That last post, the 4 to 7 bit, was typed in April. It’s been four months since I’ve had time to publish it and consider blogging again. I admit, that reading about someone’s reference shift is rather boring. I’ve spotted some of those “day in the life” posts that other librarians are blogging, and while it’s an excellent documentary exercise, I find reading them quite boring. Hot tea with your cat at 5 a.m. is less than thrilling. Sorry, I won’t be jumping on that bandwagon.
Also thought I’d take this opportunity to come out. Originally I thought this blog would be an anonymous exercise and mostly to serve as a way to re-engage with the profession that I’ve grown more and more ambivalent about over the dozen years I’ve been a professional. But now I’m having second thoughts. I’m all for self-promotion, especially for librarians, who far too often shirk from the light and bury their heads in the sand. In May an article I wrote about libraries, customer service, and organizational culture was published in CRLNews. Maybe you read it? It was called Try on a new pair of sensible shoes: What libraries can learn about customer service and organizational culture.
Getting feedback from other librarians after it was published was wonderful. I was tickled, really. And it made me realize that I should take responsibility for my “informal” writing as well as the formal, “published” bits, too. The trouble is: I have these ideas that I want to explore and have published “for real” in order to get credit for promotion (I’m already tenured). So, I don’t want to squander them here by blogging them. Crazy divide, isn’t it?
The worst part is that my experience with writing the Zappos article was so great. Don’t get me wrong. I’m full of ideas. I have too many of them, and picking and choosing which one to pursue is tricky. I put Zappos and libraries together in March and wrote the article that month, and maybe a bit in April, too. Maybe not, you don’t need the exact timeline, do you? The editor at CRLNews responded so quickly. Sure, I got the rote “please allow 4-6 weeks for our response” automated email, but then the next week, the editor wrote, said it was great, would like a few changes, and wanted to run it in May.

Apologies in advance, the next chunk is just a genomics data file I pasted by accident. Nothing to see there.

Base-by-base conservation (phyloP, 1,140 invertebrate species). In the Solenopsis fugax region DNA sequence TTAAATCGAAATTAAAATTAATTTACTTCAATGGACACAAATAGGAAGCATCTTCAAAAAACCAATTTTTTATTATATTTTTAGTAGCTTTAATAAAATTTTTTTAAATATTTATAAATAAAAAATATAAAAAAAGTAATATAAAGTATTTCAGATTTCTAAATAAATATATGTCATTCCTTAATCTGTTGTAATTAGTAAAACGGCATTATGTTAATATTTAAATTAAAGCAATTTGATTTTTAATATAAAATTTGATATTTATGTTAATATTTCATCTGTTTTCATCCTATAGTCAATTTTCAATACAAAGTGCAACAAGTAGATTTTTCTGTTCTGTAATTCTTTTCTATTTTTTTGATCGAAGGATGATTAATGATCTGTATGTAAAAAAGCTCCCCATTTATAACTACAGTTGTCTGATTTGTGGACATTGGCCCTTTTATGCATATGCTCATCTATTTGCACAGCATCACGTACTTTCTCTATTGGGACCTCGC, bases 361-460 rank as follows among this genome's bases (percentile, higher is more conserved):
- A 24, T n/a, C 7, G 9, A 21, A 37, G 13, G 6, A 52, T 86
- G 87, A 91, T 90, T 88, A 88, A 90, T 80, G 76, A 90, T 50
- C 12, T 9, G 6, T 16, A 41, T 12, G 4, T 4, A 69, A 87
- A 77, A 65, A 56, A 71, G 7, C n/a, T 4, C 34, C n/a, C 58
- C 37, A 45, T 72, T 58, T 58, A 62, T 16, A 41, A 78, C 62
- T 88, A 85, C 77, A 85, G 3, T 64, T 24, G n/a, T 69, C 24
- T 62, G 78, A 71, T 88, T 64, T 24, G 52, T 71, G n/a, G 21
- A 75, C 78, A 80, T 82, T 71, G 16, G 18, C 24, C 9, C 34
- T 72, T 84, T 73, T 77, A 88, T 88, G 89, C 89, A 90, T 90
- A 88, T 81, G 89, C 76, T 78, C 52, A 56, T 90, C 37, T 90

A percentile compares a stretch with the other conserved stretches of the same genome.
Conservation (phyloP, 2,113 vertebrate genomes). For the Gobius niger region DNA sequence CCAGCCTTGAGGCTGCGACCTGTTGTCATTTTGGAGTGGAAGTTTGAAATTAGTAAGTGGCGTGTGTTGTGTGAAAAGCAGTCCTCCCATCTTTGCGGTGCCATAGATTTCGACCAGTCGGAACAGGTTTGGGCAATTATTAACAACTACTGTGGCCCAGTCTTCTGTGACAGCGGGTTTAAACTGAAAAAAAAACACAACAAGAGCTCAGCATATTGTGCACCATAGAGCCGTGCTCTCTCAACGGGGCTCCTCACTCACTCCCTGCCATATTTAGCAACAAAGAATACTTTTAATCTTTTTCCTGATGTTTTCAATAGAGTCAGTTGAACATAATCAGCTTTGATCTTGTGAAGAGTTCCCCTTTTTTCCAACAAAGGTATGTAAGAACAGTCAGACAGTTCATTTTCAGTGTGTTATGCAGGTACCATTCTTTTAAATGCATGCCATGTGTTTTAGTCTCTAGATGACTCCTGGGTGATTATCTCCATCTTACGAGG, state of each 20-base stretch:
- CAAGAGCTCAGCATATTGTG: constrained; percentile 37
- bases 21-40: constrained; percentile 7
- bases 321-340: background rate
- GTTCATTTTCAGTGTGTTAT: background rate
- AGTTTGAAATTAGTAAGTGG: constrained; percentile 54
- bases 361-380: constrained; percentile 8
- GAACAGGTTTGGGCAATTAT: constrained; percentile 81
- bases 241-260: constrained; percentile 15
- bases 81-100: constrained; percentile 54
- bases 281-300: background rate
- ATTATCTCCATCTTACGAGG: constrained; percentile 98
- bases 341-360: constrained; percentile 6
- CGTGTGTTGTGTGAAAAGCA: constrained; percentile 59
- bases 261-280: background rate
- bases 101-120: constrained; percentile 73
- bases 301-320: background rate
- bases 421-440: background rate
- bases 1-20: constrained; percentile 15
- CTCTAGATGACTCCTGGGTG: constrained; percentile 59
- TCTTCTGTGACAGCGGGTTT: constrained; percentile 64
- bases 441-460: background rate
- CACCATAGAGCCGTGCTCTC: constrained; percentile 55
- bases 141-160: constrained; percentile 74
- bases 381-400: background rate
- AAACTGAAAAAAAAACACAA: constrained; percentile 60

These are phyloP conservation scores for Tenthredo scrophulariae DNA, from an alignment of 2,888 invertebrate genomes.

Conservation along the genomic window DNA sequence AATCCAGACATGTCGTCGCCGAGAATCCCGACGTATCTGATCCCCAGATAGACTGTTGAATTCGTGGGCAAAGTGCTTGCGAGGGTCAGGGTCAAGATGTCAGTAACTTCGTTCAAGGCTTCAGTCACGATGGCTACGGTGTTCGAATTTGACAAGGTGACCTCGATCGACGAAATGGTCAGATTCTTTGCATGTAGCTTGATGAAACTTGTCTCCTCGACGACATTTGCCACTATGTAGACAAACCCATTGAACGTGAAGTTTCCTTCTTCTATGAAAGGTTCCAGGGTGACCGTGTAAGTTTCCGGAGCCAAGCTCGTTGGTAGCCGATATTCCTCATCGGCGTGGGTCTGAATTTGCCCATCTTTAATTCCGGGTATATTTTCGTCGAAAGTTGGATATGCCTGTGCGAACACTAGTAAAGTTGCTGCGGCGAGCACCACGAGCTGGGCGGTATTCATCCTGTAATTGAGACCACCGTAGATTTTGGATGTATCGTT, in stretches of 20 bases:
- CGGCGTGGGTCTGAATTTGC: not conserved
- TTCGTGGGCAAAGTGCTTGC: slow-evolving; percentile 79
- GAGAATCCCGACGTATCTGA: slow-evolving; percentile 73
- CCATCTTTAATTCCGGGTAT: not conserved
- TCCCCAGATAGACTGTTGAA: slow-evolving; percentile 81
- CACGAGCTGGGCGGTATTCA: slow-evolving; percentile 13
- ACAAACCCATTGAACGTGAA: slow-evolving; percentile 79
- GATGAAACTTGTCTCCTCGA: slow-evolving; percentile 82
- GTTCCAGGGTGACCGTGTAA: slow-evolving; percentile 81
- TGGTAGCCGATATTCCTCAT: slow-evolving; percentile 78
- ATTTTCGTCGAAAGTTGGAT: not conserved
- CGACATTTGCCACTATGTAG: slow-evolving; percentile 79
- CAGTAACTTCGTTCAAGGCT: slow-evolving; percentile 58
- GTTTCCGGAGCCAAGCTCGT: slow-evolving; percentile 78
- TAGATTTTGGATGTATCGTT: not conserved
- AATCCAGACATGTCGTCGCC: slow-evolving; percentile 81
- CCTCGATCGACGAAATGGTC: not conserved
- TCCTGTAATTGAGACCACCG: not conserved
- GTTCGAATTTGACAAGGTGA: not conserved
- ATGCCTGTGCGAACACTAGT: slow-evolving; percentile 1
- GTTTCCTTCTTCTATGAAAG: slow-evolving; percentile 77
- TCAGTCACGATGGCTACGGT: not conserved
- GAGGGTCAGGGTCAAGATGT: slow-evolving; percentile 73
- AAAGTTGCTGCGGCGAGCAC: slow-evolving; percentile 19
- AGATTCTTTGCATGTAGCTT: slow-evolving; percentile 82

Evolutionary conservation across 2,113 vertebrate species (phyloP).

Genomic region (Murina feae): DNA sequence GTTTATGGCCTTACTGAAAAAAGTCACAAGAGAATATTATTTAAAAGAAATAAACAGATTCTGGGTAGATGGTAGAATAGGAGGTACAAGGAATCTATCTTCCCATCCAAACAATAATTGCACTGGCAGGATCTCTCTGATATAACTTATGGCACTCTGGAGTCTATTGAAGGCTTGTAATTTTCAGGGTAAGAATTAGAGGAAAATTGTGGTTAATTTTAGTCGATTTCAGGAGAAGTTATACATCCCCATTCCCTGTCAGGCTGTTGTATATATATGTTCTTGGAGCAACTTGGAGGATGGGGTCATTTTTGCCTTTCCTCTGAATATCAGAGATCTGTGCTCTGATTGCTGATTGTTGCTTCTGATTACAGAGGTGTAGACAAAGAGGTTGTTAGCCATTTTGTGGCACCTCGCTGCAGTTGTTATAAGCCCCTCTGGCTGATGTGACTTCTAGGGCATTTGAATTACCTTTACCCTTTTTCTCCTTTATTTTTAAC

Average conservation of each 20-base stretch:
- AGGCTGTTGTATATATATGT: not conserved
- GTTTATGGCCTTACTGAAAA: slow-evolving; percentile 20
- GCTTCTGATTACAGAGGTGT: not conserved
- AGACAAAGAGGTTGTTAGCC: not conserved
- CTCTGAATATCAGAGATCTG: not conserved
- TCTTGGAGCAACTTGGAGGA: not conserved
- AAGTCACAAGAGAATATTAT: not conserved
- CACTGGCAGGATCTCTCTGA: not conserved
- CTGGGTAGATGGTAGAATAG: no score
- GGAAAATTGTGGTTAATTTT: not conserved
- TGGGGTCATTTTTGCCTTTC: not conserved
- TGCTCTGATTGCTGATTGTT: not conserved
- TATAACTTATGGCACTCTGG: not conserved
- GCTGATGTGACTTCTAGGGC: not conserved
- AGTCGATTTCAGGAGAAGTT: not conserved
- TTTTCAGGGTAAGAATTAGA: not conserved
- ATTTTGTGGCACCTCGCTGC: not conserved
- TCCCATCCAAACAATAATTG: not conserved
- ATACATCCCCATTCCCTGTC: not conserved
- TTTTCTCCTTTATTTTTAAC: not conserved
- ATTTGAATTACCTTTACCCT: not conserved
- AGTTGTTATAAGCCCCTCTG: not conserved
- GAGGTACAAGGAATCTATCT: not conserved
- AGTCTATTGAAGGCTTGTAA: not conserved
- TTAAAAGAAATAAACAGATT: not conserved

That has not been my experience with the article I submitted to LJ July 27. Frankly, the experience with CRLN spoiled me. Yet, it also inspired self-confidence, too. I’ve always thought I’m fabulous, and for once, it was lovely getting the kind of affirmation that I never receive at work, because the culture here is so wicked. And that’s something I’ll blog about, eventually, as I have a case study in mind for my workplace/library and will ponder the issues here a great deal, no doubt.
So what’s kept me so busy in the past four months? Writing a history of my academic library, for one. Poring over the papers in the archives was fun at first. Then grew to be painful and rote. I’ve taken a break from that, for several weeks, but now must return to the task in order to finish by my deadline. Oh, and inspiring other librarians across the long state of Tennessee to take finger to keyboard and write the history of their library, too. I’m astonished by what a bit of effort of my part has accomplished.
You see, a year or more ago, our former editor of the state library journal (I’m its book review editor, by the way) put out a call for papers for a theme issue on the history of libraries or of the association, etc. When I approached her this spring about getting my proposal in just under the wire, she said mine was the only proposal she had. Then she stepped down, and I got the new editor’s permission to essentially campaign directly to library directors in Tennessee to ask that they contribute an history of their library for the special issue.
I can’t give an exact number at this moment, but there are at least two to three dozen libraries who promised an article for the special issue. I think, perhaps, I’m most proud of this accomplishment, more so than anything else that I’ve managed in my career thus far.
Writing a library history is challenging and interesting, to say the least. I’ll have more say about that.